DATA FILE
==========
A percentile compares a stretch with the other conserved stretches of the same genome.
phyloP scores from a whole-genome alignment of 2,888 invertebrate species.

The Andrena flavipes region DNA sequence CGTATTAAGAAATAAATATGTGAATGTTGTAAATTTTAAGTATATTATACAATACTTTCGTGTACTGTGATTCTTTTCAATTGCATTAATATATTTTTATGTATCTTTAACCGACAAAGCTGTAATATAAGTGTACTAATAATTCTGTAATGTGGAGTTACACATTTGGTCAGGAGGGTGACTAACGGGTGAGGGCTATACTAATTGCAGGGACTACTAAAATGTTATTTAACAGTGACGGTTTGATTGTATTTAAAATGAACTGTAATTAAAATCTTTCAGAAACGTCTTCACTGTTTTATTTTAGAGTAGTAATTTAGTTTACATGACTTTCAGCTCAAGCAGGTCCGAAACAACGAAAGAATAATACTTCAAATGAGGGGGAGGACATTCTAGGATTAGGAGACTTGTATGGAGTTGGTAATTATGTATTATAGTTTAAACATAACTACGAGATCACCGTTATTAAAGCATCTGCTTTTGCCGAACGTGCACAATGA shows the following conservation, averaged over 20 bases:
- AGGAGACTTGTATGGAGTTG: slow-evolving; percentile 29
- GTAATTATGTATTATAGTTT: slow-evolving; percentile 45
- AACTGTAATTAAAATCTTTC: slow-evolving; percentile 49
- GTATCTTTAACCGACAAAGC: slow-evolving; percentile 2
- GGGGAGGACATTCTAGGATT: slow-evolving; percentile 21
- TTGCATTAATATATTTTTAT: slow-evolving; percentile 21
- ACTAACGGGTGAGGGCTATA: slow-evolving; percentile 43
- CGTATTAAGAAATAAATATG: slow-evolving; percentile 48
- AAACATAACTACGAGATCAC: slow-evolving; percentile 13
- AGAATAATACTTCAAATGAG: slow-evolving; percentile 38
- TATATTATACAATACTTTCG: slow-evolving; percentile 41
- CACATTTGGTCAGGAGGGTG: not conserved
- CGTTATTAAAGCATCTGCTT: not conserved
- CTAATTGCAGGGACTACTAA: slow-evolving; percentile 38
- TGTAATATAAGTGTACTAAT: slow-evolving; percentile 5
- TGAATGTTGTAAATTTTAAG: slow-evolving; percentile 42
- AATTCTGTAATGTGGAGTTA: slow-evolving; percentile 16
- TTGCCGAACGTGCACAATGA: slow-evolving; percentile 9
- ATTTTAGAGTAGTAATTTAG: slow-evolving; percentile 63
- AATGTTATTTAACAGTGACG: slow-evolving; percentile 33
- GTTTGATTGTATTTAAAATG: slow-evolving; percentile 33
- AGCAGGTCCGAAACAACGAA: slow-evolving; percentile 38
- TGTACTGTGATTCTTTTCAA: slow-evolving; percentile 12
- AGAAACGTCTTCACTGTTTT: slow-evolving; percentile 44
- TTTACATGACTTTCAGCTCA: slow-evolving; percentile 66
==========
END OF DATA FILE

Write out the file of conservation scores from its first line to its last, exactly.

A percentile compares a stretch with the other conserved stretches of the same genome.
phyloP scores from a whole-genome alignment of 2,888 invertebrate species.

The Andrena flavipes region DNA sequence CGTATTAAGAAATAAATATGTGAATGTTGTAAATTTTAAGTATATTATACAATACTTTCGTGTACTGTGATTCTTTTCAATTGCATTAATATATTTTTATGTATCTTTAACCGACAAAGCTGTAATATAAGTGTACTAATAATTCTGTAATGTGGAGTTACACATTTGGTCAGGAGGGTGACTAACGGGTGAGGGCTATACTAATTGCAGGGACTACTAAAATGTTATTTAACAGTGACGGTTTGATTGTATTTAAAATGAACTGTAATTAAAATCTTTCAGAAACGTCTTCACTGTTTTATTTTAGAGTAGTAATTTAGTTTACATGACTTTCAGCTCAAGCAGGTCCGAAACAACGAAAGAATAATACTTCAAATGAGGGGGAGGACATTCTAGGATTAGGAGACTTGTATGGAGTTGGTAATTATGTATTATAGTTTAAACATAACTACGAGATCACCGTTATTAAAGCATCTGCTTTTGCCGAACGTGCACAATGA shows the following conservation, averaged over 20 bases:
- AGGAGACTTGTATGGAGTTG: slow-evolving; percentile 29
- GTAATTATGTATTATAGTTT: slow-evolving; percentile 45
- AACTGTAATTAAAATCTTTC: slow-evolving; percentile 49
- GTATCTTTAACCGACAAAGC: slow-evolving; percentile 2
- GGGGAGGACATTCTAGGATT: slow-evolving; percentile 21
- TTGCATTAATATATTTTTAT: slow-evolving; percentile 21
- ACTAACGGGTGAGGGCTATA: slow-evolving; percentile 43
- CGTATTAAGAAATAAATATG: slow-evolving; percentile 48
- AAACATAACTACGAGATCAC: slow-evolving; percentile 13
- AGAATAATACTTCAAATGAG: slow-evolving; percentile 38
- TATATTATACAATACTTTCG: slow-evolving; percentile 41
- CACATTTGGTCAGGAGGGTG: not conserved
- CGTTATTAAAGCATCTGCTT: not conserved
- CTAATTGCAGGGACTACTAA: slow-evolving; percentile 38
- TGTAATATAAGTGTACTAAT: slow-evolving; percentile 5
- TGAATGTTGTAAATTTTAAG: slow-evolving; percentile 42
- AATTCTGTAATGTGGAGTTA: slow-evolving; percentile 16
- TTGCCGAACGTGCACAATGA: slow-evolving; percentile 9
- ATTTTAGAGTAGTAATTTAG: slow-evolving; percentile 63
- AATGTTATTTAACAGTGACG: slow-evolving; percentile 33
- GTTTGATTGTATTTAAAATG: slow-evolving; percentile 33
- AGCAGGTCCGAAACAACGAA: slow-evolving; percentile 38
- TGTACTGTGATTCTTTTCAA: slow-evolving; percentile 12
- AGAAACGTCTTCACTGTTTT: slow-evolving; percentile 44
- TTTACATGACTTTCAGCTCA: slow-evolving; percentile 66